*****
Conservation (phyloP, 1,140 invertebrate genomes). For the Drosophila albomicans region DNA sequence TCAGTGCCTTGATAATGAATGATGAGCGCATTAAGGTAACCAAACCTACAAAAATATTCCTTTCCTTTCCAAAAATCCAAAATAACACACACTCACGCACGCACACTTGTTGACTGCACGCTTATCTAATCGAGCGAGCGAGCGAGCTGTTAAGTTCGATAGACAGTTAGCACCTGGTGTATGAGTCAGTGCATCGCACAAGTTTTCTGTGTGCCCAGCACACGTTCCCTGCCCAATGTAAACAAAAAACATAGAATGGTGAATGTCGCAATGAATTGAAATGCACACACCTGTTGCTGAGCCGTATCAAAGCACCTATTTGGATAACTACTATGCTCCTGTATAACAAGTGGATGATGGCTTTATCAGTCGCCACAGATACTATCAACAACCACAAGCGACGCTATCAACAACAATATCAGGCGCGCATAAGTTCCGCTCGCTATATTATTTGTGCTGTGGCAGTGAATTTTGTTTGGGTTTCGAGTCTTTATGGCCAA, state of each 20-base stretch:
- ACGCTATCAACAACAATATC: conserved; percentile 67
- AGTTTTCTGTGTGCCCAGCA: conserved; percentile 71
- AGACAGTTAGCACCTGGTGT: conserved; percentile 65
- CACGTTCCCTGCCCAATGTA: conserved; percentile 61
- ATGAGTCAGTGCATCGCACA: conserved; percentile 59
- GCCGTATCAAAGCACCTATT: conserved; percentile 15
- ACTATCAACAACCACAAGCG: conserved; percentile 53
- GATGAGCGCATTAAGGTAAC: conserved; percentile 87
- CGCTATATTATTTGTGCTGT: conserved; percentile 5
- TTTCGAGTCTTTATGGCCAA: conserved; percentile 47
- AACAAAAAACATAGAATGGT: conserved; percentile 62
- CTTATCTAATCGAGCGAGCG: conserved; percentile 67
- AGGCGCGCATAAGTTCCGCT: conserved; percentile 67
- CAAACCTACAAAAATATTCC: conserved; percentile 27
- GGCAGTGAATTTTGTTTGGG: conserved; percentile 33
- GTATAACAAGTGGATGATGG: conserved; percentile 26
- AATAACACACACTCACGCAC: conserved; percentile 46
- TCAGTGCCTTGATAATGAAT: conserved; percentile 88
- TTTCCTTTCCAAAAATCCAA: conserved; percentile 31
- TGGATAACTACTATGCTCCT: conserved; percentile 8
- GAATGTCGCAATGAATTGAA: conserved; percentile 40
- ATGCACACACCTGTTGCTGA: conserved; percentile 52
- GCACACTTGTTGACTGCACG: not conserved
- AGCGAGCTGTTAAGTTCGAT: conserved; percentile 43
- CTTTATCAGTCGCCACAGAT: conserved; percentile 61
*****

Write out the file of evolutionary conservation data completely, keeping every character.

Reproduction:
Conservation (phyloP, 1,140 invertebrate genomes). For the Drosophila albomicans region DNA sequence TCAGTGCCTTGATAATGAATGATGAGCGCATTAAGGTAACCAAACCTACAAAAATATTCCTTTCCTTTCCAAAAATCCAAAATAACACACACTCACGCACGCACACTTGTTGACTGCACGCTTATCTAATCGAGCGAGCGAGCGAGCTGTTAAGTTCGATAGACAGTTAGCACCTGGTGTATGAGTCAGTGCATCGCACAAGTTTTCTGTGTGCCCAGCACACGTTCCCTGCCCAATGTAAACAAAAAACATAGAATGGTGAATGTCGCAATGAATTGAAATGCACACACCTGTTGCTGAGCCGTATCAAAGCACCTATTTGGATAACTACTATGCTCCTGTATAACAAGTGGATGATGGCTTTATCAGTCGCCACAGATACTATCAACAACCACAAGCGACGCTATCAACAACAATATCAGGCGCGCATAAGTTCCGCTCGCTATATTATTTGTGCTGTGGCAGTGAATTTTGTTTGGGTTTCGAGTCTTTATGGCCAA, state of each 20-base stretch:
- ACGCTATCAACAACAATATC: conserved; percentile 67
- AGTTTTCTGTGTGCCCAGCA: conserved; percentile 71
- AGACAGTTAGCACCTGGTGT: conserved; percentile 65
- CACGTTCCCTGCCCAATGTA: conserved; percentile 61
- ATGAGTCAGTGCATCGCACA: conserved; percentile 59
- GCCGTATCAAAGCACCTATT: conserved; percentile 15
- ACTATCAACAACCACAAGCG: conserved; percentile 53
- GATGAGCGCATTAAGGTAAC: conserved; percentile 87
- CGCTATATTATTTGTGCTGT: conserved; percentile 5
- TTTCGAGTCTTTATGGCCAA: conserved; percentile 47
- AACAAAAAACATAGAATGGT: conserved; percentile 62
- CTTATCTAATCGAGCGAGCG: conserved; percentile 67
- AGGCGCGCATAAGTTCCGCT: conserved; percentile 67
- CAAACCTACAAAAATATTCC: conserved; percentile 27
- GGCAGTGAATTTTGTTTGGG: conserved; percentile 33
- GTATAACAAGTGGATGATGG: conserved; percentile 26
- AATAACACACACTCACGCAC: conserved; percentile 46
- TCAGTGCCTTGATAATGAAT: conserved; percentile 88
- TTTCCTTTCCAAAAATCCAA: conserved; percentile 31
- TGGATAACTACTATGCTCCT: conserved; percentile 8
- GAATGTCGCAATGAATTGAA: conserved; percentile 40
- ATGCACACACCTGTTGCTGA: conserved; percentile 52
- GCACACTTGTTGACTGCACG: not conserved
- AGCGAGCTGTTAAGTTCGAT: conserved; percentile 43
- CTTTATCAGTCGCCACAGAT: conserved; percentile 61